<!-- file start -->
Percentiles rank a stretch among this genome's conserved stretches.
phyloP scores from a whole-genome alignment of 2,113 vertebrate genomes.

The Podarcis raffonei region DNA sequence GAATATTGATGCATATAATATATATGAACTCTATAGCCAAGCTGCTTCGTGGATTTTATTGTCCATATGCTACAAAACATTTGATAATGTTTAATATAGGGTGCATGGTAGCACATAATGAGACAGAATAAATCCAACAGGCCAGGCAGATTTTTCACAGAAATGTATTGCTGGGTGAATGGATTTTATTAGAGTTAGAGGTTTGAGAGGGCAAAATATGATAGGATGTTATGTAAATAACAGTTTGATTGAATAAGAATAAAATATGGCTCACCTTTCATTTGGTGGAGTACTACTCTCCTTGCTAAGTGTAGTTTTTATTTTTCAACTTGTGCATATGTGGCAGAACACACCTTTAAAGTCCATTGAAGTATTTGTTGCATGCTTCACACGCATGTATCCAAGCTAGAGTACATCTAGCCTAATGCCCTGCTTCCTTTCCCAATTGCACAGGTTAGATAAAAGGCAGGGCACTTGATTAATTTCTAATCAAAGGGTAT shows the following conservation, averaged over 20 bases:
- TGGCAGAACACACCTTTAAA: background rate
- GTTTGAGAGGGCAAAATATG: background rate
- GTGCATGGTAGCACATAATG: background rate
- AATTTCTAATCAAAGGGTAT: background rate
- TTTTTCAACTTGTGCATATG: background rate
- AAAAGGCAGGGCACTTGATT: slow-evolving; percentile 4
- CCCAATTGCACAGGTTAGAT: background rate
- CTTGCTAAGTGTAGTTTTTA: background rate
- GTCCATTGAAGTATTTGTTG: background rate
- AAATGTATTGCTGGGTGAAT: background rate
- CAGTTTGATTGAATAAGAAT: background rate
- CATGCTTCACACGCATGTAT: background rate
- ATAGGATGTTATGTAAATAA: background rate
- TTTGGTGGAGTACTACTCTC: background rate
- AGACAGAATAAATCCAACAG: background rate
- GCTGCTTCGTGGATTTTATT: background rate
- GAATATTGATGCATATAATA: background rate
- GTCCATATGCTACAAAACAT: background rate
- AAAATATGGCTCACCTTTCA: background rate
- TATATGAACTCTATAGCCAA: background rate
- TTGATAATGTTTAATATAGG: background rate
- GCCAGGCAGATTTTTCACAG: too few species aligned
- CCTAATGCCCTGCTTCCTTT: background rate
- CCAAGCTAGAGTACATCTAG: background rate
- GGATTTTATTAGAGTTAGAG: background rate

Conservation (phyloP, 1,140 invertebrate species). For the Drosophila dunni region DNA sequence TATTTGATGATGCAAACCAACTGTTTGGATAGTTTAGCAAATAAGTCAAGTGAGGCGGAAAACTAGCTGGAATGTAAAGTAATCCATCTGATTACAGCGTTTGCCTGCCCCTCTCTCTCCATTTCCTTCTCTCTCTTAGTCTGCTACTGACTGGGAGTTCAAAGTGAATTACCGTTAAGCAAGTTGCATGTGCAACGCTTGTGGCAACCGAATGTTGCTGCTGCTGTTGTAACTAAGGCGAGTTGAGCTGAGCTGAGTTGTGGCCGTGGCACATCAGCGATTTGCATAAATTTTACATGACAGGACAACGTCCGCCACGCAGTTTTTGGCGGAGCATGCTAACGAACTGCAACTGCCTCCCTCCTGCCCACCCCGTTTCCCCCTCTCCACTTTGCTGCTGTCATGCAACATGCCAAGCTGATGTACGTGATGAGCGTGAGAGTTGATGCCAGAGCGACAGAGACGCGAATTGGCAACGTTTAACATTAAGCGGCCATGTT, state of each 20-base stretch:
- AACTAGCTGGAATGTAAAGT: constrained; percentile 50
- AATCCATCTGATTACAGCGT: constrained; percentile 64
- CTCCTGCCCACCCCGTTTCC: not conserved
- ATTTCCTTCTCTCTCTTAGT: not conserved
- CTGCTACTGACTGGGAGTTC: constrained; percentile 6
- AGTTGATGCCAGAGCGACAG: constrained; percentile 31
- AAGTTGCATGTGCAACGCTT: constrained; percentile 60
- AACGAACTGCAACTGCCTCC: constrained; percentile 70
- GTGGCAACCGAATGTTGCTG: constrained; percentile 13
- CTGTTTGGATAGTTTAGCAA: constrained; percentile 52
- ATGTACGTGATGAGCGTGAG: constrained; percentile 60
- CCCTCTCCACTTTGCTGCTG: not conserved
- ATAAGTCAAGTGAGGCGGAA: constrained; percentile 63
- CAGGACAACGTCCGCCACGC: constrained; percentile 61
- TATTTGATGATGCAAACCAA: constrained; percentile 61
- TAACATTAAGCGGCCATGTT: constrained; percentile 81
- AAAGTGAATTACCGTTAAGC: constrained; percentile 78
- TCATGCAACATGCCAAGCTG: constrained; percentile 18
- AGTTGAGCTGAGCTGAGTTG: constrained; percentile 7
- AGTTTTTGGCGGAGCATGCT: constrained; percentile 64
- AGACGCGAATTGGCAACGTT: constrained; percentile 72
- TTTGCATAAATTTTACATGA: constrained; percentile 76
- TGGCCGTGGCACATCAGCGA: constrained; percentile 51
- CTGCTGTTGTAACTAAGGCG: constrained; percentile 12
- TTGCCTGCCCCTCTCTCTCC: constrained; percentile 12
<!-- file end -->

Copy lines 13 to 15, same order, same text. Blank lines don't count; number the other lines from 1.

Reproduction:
- AAATGTATTGCTGGGTGAAT: background rate
- CAGTTTGATTGAATAAGAAT: background rate
- CATGCTTCACACGCATGTAT: background rate